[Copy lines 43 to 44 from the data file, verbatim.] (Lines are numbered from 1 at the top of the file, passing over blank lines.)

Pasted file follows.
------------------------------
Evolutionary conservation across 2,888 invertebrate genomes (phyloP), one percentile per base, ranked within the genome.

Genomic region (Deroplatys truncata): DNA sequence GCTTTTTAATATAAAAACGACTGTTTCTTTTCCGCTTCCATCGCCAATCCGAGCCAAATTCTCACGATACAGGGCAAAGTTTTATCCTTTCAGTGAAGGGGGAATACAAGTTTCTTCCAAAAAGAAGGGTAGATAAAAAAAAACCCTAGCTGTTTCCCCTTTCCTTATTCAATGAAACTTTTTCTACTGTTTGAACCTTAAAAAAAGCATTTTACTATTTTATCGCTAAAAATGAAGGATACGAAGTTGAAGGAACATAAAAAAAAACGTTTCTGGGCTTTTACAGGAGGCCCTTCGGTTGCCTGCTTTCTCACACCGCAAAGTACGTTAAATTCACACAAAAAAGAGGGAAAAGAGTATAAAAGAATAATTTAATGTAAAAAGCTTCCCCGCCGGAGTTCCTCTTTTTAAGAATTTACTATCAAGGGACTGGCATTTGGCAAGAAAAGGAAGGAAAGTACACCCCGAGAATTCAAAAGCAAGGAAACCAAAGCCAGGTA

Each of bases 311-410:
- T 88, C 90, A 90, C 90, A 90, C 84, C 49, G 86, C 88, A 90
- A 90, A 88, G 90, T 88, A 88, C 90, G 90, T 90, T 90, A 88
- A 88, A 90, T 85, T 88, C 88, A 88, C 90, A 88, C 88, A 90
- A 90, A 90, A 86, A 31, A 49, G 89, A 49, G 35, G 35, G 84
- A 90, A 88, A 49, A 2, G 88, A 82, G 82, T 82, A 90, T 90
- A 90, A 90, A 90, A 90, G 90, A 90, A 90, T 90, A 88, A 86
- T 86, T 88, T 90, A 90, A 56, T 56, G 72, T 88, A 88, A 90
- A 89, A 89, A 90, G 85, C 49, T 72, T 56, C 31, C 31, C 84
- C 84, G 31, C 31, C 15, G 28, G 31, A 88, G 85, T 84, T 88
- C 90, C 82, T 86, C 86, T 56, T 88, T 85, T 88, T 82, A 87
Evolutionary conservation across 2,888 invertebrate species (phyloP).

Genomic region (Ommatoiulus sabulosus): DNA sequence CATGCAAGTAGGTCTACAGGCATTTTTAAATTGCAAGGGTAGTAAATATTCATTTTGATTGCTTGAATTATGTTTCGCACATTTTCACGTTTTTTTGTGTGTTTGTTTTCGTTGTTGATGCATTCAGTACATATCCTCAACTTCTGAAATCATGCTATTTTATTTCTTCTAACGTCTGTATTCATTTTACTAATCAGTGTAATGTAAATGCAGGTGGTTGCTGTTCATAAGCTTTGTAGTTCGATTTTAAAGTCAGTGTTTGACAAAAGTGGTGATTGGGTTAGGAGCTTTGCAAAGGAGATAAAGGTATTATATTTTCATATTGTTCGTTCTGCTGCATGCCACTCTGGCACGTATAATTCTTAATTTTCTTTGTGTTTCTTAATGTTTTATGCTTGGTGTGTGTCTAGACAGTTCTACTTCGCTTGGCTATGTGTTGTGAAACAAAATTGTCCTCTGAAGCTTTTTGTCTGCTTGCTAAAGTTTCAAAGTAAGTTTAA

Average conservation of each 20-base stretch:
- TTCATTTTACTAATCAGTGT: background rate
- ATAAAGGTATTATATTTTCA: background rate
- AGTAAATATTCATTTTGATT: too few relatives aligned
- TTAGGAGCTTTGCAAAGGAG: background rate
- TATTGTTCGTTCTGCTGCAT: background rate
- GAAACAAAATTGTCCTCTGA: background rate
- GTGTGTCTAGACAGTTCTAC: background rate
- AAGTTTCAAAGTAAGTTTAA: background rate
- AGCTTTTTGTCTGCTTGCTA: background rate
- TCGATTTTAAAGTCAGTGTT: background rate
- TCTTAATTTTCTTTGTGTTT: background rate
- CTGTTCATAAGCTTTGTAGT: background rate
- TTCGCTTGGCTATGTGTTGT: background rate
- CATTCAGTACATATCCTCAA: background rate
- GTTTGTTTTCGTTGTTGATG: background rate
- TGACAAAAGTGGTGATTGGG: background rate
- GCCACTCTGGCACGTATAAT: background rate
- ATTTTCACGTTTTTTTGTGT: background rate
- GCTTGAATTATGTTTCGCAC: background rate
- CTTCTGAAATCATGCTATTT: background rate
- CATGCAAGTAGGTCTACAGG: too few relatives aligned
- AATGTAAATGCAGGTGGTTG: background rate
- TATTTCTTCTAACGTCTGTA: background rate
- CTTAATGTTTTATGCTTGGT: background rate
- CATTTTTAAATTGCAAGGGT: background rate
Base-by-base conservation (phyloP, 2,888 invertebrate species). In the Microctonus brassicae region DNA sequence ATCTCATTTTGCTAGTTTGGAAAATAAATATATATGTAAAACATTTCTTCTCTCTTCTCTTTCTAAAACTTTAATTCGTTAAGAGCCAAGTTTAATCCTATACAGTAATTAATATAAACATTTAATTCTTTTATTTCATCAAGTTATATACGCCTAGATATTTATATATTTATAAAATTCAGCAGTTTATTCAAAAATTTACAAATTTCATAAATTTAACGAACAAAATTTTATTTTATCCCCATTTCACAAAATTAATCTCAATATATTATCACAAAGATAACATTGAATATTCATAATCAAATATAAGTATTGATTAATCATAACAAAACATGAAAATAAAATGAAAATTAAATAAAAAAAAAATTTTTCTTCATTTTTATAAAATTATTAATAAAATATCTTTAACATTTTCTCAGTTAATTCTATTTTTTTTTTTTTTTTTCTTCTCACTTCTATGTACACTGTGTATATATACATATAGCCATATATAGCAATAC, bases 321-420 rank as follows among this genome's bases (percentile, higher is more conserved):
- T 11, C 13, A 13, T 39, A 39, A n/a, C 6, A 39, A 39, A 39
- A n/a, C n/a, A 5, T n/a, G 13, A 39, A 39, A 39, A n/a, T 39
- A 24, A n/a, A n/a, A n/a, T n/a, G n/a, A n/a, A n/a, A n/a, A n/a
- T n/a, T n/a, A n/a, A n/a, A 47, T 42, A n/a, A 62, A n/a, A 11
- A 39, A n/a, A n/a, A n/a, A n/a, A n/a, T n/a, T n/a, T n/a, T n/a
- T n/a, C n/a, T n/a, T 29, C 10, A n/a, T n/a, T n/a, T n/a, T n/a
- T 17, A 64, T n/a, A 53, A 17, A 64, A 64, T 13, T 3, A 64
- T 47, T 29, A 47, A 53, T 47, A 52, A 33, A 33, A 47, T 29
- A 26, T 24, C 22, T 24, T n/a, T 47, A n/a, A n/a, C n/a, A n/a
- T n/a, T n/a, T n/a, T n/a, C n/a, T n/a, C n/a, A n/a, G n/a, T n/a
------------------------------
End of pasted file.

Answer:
- T 11, C 13, A 13, T 39, A 39, A n/a, C 6, A 39, A 39, A 39
- A n/a, C n/a, A 5, T n/a, G 13, A 39, A 39, A 39, A n/a, T 39